Friday, October 17, 2003

Andy Griffin:
Terroir is a French conceit. You know, the French...those odious frog-eaters who brought us the Freedom fry, the Freedom kiss, and the Freedom Poodle, and who incidentally helped pay in guns and gold for our revolutionary freedoms. The French imagine that a well made wine can mingle the light and climate of a vineyard with the sweetness and flavor of its earth. A sip of such a wine can be an exquisite experience of the soul of a place, of it's "terroir." The headiness of an excellent wine is only partly a consequence of alcohol - the rest of the buzz is the delight we feel at an artful agriculture so in tune with its land that a season's harvest can be bottled and stored away for years against that special day and meal when the sparkle, glow, and perfume of times past can be shared again among friends.

I'm not a sophisticated winophile but I like the concept of terroir. The dirt farmer in me that believes terroir could apply as easily to chiles as to grapes and be as meaningful to the whole meal as to the drink. Consider the alternative.

I listen every morning to National Public Radio, or N.P.R., "listener-supported radio." At the top of the hour NPR typically airs short commercials from their corporate "listeners." These NPR advertisements are a genre unto themselves and are as interesting as the news they pay for. Take for example the weird corporate koans from ADM, or Archer Daniels Midland. "The shape of the future," ADM promises. What? "If you ask nature the right questions she will answer." Huh? ADM is a colossal agri-biz company. Given their political prominence I'm glad they can speak to nature and interpret her oracular pronouncements about the future. But I talk to nature too and I hear something different about what ought to come.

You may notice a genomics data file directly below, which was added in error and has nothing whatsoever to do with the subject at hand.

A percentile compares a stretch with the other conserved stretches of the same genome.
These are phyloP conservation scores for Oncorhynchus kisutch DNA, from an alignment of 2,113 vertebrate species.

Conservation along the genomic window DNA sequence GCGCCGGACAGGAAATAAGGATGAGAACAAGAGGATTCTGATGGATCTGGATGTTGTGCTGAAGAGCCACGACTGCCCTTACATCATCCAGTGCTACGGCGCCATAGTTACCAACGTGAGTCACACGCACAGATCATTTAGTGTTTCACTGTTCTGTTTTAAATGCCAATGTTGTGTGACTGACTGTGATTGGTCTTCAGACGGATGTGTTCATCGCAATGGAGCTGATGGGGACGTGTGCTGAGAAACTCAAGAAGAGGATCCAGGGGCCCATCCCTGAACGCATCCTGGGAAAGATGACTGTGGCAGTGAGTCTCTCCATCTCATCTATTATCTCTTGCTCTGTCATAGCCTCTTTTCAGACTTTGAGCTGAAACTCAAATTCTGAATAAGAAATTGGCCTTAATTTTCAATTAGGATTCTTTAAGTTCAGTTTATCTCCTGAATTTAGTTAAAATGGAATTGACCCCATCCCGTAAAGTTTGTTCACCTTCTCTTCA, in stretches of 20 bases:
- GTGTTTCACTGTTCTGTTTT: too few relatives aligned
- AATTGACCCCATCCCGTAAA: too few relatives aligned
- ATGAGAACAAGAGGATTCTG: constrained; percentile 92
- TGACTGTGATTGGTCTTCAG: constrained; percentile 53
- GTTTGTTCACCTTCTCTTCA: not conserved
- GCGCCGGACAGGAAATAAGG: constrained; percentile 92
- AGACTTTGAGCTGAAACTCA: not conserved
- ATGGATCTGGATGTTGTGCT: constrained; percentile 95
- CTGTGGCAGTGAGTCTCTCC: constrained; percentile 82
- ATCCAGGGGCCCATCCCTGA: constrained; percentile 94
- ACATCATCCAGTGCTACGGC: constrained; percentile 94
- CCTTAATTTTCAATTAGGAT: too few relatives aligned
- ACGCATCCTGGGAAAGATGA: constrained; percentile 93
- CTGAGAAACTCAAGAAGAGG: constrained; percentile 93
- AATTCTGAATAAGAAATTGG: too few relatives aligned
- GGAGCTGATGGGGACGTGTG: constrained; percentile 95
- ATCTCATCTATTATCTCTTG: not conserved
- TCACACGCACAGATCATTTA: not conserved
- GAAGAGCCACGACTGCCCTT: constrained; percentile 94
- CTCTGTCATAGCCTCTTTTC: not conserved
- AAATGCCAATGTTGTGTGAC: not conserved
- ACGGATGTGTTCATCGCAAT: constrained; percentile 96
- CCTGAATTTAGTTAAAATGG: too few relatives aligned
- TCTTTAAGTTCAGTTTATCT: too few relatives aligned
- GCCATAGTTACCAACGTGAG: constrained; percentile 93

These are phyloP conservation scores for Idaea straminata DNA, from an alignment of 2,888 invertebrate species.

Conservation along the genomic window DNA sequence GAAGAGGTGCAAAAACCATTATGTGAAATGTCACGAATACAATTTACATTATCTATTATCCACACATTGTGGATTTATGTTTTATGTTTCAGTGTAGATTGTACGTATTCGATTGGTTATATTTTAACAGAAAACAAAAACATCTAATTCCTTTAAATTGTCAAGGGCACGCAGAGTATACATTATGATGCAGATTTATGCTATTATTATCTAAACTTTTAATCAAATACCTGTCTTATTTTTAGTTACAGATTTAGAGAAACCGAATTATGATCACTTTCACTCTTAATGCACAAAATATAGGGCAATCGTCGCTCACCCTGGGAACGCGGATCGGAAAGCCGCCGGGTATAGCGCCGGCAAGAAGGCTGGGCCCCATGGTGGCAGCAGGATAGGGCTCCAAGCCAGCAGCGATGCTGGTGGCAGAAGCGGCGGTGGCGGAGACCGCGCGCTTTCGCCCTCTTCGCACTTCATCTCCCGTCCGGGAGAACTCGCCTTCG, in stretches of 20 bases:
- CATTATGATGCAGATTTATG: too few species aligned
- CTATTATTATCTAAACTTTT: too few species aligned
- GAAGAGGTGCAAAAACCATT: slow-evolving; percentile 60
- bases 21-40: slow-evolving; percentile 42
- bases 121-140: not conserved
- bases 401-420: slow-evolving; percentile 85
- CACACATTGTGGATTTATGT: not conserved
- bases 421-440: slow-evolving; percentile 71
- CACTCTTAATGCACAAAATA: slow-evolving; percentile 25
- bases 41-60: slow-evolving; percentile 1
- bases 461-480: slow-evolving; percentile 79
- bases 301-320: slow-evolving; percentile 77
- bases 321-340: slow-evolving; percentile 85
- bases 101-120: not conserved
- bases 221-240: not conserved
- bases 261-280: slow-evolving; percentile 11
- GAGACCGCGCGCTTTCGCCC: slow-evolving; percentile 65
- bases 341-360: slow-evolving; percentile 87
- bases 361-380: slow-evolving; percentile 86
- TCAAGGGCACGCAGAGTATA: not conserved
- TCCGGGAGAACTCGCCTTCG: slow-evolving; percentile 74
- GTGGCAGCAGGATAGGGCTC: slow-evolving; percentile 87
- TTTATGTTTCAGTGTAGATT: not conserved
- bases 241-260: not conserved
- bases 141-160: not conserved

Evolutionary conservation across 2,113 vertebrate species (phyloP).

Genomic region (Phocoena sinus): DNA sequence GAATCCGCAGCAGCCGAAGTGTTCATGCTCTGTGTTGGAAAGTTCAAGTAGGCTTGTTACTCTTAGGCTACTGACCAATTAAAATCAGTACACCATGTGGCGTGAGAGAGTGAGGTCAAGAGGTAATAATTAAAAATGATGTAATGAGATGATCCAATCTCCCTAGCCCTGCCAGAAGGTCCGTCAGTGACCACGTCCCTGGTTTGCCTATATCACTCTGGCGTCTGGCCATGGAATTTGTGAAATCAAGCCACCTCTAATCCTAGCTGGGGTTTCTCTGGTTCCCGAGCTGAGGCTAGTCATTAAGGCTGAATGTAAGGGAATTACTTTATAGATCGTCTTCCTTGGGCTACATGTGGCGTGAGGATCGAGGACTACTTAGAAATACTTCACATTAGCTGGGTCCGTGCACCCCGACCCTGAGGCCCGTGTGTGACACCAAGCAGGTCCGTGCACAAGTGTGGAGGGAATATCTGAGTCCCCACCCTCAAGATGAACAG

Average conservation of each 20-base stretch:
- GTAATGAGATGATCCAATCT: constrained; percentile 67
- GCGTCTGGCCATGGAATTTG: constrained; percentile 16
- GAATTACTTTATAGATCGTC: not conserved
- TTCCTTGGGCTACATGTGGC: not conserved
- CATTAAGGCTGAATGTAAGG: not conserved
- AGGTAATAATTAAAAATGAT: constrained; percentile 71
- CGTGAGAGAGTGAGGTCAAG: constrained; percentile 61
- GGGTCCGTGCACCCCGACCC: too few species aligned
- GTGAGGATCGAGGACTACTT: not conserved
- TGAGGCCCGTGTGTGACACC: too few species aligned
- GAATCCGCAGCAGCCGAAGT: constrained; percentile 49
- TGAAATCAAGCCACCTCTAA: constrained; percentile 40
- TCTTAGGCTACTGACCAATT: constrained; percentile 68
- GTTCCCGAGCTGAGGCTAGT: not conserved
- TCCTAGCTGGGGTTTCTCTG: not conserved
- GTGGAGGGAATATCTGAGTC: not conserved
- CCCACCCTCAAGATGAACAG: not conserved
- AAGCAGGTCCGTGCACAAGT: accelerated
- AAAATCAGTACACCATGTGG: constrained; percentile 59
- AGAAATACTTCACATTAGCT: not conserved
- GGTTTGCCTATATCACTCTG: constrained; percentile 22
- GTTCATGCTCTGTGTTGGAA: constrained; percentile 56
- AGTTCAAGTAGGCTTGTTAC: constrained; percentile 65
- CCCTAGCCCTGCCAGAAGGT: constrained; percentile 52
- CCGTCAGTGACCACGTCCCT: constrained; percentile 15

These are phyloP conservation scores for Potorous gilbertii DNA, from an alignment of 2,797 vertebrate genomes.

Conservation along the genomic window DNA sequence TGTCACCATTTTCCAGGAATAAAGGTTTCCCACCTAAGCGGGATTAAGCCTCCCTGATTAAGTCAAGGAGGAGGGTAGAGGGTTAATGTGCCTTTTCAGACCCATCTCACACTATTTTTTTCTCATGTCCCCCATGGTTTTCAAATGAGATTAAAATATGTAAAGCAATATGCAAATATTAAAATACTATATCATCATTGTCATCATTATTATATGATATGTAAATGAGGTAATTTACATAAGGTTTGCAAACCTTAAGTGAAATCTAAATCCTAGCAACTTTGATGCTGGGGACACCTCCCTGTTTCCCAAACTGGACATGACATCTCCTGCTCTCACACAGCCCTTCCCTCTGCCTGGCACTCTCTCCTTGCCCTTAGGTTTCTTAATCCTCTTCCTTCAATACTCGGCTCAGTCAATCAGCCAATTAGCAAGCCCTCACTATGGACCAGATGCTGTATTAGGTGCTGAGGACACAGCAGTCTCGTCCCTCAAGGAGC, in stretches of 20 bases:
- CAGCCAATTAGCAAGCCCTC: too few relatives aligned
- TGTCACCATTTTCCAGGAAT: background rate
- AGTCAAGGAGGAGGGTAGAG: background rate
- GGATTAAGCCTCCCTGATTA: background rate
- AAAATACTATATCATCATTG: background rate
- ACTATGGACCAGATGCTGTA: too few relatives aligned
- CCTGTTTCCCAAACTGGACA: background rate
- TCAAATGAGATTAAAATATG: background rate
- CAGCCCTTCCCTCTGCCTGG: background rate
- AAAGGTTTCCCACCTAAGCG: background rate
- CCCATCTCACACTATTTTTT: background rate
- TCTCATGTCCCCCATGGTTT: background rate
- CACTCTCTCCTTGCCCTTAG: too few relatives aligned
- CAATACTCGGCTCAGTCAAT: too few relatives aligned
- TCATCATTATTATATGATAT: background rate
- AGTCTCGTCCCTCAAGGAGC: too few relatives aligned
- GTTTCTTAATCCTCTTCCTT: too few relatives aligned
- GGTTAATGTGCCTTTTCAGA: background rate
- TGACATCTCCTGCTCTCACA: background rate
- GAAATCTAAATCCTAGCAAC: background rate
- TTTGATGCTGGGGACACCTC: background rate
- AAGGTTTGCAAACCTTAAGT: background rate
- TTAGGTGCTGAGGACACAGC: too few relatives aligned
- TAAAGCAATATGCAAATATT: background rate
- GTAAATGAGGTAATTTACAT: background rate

In one ad from past months an ADM mouthpiece asks us to "imagine the world as one big agricultural field where crops are grown where they grow best." I try and imagine this "shape" of the future. Actually, ADM's vision of a worldwide agriculture almost seems like our present - except for the fact that crops are not now "grown where they grow best," but rather where they can be produced the cheapest. "Best" and "cheapest" are not necessarily synonyms. In a world where A cheap price is contingent on cheap oil to transport product from cheap labor zones to affluent markets. It seems prudent for us to try and save some local agricultural industries from extinction while we can. Do we want all of our crops to go the way of plums, apricots, and garlic? Do we want all our crop lands to follow the fate of the San Fernando and Santa Clara Valleys while we import the garlic, apricots and plums they once produced from overseas? Against the vagaries and excesses of globalism it seems natural that we small local farmers take it upon ourselves to educate the public about the values and flavors to be to be experienced by consuming locally grown, sustainably produced, seasonally appropriate fruits and vegetables. I think of this provincial pro-local attitude as "domestic terroirism." Anybody promoting, advocating, or otherwise enhancing the bonds between their community and their local landscape by celebrating their local earth, their local flavor, is a domestic terroirist. Acts that educate the public about the seasons we are passing through are terroirist acts.

The fun thing is we can all be terroirists. Check the photo gallery link below to see what one local school teacher did with her class this week to help her students appreciate the beauty and bounty of fall on the central coast.

� 2003 Andy Griffin

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